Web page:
ConnieSW's picture
ConnieSW
Posts: 1456
Joined: Jun 2012

i like the " withdrawal after frontline".  Well put and we should add it to our terminology because it's very real. I thought I was weird when it happened to me and didn't dare mention it because of what you might think about me. Seems like our chemo nurses should educate us that we might experience this and reassure us it's normal and will pass.  Think of all the poor people who go through it without us (I'm including all the other boards here) to tell them it'll be ok.

TeddyandBears_Mom's picture
TeddyandBears_Mom
Posts: 1551
Joined: Jun 2015

I think I am the anomoly in this cancer war.... I couldn't wait to finish everything and not have any doctor appointments.

When I went for my "next" 3 month check up last Monday, I asked when they start the two year clock. I was hoping it was right after surgery. But, she said it starts at the end of final treatments. Bummer. She laughed and said that most women panic when they shift from 3 month to 6 month check ups.  So, you ladies are right that the withdrawal for most is very real and very normal.

I have white coat hypertension and will look at any excuse not to go to the doctor. At least I did prior to cancer. Now, I am diligent about going to all appointments but I have to fight myself not to go back into that 'old me' routine of skipping checkups.

Love and Hugs,

Cindi

EZLiving66's picture
EZLiving66
Posts: 1357
Joined: Oct 2015

You and me, Cindi!!  I was never so happy to be done with that place!  I hate going back even though I love my oncologist's PA who does my exams.  Just walking in there makes my heartbeat go from 78 to over 100.

I have my own home blood pressure cuff because my BP also goes sky-high when I walk into that office.  I did not like the chemo nurses and it was probably because of them not being able to use the port.  They had to find a vein and that took a lot of pokes - they wouldn't listen to me when I told them they were trying the wrong places.  Finally when they did listen, they got a vein right away, just not in the place they wanted it.  They also didn't take my infected port seriously and didn't want to refer me to the Wound Care Clinic.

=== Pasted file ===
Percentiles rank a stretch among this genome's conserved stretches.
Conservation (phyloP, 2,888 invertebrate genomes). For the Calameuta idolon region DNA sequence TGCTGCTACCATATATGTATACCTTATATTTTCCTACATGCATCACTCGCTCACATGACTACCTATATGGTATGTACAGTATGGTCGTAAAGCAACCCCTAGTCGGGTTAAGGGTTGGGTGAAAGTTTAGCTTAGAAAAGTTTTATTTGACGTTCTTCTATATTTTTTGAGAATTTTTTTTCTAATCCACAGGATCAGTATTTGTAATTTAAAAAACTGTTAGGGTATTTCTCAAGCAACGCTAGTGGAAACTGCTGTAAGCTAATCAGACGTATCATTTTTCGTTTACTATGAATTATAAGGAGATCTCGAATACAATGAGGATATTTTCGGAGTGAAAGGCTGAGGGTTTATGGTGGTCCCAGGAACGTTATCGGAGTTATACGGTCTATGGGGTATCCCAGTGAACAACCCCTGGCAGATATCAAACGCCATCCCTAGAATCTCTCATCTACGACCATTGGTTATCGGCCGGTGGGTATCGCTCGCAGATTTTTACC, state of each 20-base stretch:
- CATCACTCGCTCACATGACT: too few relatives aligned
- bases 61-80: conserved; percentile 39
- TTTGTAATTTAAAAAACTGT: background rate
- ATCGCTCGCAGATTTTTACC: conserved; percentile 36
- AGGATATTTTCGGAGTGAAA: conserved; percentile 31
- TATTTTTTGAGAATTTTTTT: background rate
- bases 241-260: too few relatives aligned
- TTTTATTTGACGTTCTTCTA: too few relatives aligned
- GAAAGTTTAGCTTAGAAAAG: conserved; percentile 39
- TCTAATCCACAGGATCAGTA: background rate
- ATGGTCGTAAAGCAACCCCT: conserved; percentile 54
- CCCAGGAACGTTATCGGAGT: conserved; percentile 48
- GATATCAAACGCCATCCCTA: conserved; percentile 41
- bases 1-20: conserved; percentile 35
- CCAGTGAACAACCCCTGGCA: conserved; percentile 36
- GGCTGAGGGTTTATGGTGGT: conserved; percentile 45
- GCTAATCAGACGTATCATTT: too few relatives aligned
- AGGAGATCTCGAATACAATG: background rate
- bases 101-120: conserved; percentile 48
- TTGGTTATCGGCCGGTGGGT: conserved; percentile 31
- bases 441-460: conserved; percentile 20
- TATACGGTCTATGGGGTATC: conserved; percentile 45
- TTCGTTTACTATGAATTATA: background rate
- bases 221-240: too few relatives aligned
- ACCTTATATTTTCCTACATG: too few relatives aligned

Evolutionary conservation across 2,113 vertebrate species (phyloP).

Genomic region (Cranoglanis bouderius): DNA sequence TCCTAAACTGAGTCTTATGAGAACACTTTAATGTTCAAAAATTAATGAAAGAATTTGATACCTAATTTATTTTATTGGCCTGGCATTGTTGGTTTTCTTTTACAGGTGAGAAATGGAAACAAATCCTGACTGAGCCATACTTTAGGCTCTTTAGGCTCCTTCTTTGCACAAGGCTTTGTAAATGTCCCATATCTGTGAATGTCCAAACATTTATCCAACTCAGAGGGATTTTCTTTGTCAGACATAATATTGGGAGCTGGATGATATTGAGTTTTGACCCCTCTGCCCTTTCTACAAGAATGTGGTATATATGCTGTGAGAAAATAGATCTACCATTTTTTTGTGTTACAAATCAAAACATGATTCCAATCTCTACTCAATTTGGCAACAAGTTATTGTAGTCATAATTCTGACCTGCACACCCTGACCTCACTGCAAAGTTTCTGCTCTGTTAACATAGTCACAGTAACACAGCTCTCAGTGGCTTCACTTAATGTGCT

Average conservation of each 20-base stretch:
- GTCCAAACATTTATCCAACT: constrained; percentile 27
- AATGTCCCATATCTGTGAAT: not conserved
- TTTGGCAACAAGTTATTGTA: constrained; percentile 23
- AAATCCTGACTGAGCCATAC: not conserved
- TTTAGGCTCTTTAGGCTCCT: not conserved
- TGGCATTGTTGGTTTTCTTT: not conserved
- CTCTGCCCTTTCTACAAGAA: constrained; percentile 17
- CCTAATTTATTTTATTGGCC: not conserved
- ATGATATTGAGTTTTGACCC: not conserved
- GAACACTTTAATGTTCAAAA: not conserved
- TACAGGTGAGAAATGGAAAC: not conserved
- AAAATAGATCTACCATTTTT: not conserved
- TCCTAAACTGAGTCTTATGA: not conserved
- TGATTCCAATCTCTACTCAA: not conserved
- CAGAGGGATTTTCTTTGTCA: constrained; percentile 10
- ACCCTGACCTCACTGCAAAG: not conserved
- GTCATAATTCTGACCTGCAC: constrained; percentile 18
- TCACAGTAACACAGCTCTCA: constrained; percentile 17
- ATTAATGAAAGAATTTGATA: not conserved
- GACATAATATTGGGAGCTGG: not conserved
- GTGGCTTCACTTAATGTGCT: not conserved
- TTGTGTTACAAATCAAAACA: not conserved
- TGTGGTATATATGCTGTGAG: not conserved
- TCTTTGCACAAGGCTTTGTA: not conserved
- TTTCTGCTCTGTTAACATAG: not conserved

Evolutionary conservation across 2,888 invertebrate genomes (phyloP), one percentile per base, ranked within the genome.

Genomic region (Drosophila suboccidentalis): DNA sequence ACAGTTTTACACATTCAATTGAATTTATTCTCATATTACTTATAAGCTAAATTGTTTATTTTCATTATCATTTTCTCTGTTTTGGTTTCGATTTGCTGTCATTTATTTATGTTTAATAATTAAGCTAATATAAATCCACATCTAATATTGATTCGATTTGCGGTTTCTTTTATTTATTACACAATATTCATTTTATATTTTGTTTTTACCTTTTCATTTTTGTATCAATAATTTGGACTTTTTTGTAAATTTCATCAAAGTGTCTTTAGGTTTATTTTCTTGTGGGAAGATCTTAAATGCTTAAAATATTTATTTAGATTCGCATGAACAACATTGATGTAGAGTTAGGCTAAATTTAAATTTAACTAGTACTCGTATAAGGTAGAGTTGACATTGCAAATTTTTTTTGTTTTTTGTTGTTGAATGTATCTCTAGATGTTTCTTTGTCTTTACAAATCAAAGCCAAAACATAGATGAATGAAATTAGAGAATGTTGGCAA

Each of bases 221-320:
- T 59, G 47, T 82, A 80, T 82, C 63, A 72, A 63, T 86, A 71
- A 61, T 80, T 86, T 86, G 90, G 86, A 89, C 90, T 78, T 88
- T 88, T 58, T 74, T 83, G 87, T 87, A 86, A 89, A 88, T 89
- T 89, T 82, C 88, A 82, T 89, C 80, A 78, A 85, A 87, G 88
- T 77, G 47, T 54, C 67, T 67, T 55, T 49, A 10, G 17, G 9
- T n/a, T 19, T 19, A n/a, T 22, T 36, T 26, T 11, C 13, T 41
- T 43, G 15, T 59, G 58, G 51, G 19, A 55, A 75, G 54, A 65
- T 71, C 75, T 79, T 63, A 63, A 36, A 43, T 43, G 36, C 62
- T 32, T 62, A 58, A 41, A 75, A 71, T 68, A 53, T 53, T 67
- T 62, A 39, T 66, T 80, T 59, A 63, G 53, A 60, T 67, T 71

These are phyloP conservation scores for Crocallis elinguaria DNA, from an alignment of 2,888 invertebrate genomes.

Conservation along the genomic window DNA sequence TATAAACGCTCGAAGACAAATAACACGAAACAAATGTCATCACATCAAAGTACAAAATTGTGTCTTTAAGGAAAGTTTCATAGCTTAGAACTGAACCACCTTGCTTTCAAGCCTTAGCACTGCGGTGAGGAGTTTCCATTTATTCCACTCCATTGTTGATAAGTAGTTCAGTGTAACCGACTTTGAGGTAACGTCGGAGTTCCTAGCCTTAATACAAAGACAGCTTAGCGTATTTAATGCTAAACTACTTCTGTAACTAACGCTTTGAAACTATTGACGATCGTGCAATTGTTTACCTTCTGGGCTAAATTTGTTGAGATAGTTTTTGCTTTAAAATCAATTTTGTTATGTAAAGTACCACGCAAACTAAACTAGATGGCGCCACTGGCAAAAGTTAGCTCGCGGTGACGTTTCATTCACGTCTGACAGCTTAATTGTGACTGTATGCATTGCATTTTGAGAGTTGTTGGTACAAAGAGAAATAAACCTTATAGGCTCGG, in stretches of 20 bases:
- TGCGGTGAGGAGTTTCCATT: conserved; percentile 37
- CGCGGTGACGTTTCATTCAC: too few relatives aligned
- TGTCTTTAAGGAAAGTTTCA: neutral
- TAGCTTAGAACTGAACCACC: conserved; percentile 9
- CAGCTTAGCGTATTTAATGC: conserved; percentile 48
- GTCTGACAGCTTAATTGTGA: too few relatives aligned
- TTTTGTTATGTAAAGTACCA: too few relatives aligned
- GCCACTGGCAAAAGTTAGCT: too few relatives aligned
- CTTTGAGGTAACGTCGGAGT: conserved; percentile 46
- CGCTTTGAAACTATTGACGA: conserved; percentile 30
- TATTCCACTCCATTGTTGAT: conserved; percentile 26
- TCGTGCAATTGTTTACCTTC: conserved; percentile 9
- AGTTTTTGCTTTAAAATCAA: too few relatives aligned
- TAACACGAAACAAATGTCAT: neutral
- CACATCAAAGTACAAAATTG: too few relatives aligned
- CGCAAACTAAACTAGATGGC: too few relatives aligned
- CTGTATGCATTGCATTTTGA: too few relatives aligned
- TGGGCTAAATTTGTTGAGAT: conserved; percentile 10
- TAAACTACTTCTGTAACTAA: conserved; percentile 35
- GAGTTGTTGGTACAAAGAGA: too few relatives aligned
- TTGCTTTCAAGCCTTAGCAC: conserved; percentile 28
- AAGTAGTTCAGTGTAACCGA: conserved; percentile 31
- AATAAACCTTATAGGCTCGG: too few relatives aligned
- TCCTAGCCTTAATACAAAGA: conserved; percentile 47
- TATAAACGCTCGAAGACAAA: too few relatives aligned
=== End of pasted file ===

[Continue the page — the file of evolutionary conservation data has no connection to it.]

Love,

Eldri

Nellasing
Posts: 529
Joined: Oct 2016

That was such a BAD set of nurses and making things even more tense during such a stressful time is NOT OK!  Did you happen to report them?  The only reason I ask is that perhaps you can save a sister later if that happens again.  I HATED BEING POKED MORE THAN ONCE- it got so very painful I started to panic and that made it worse- SO glad when I got my port!!! 

I just had it flushed and I had a bad experience- the chemo nurses do it- I went to a different office because it was closer and this gal must not have been familiar with my type of port (smart port) because she grabbed my skin and pushed down hard- which still hurts me as my port area is tender- I think she was thinking there were tabs on the sides to hold down????  She ended up pulling my skin over so now when released the poke mark is below the port?!  It hurt and I had the lido cream on there but she pulled the skin up and over so it probably wasn't covered- it's been sore all week :'(  I will NOT go back there- I'll drive the extra miles.

(((HUGS)))

bluehyacinth
Posts: 45
Joined: Feb 2016

Immediate side effects not really, but I have not been on it long enough to form an opinion, but will report back when I know for sure whether it is working or not.

MAbound
Posts: 868
Joined: Jun 2016

I'm another one who didn't have a Ca-125 level before surgery. It was in the 70's post op, but that could be from all of the inflammation resulting from the surgery. It was in the normal range through chemo. I don't know yet if my oncologist measures it after treatment.

janaes
Posts: 772
Joined: May 2016

Becca I am so glad you will be done with treatment for christmas.  My first cancer I had I had to do two cycles of radiation with a month break in between.  I finished my first cycle on my birthday.  I still remember how important that was to me 20 plus years later.  I did not feel like doing any thing it was just good to have that mildstone on my birthday.  Withdral symtoms are real and its okay to have them.  I sure did. It takes time and thats okay.

beccabtown's picture
beccabtown
Posts: 234
Joined: May 2016

The latest in my CA-125 saga: the first post-treatment test result was 7.6! I'm completely flabbergasted that it's possible for it to go so low after starting out so high. I have plenty of other symptoms that worry me on a daily basis, but this is one indication that something had an effect. 

The truth is that I think I'm more depressed than I've been since being diagnosed, but that is a topic for another thread. 

CheeseQueen57's picture
CheeseQueen57
Posts: 811
Joined: Feb 2016

Becca,

I felt the same way and I found seeing a counselor really helped me.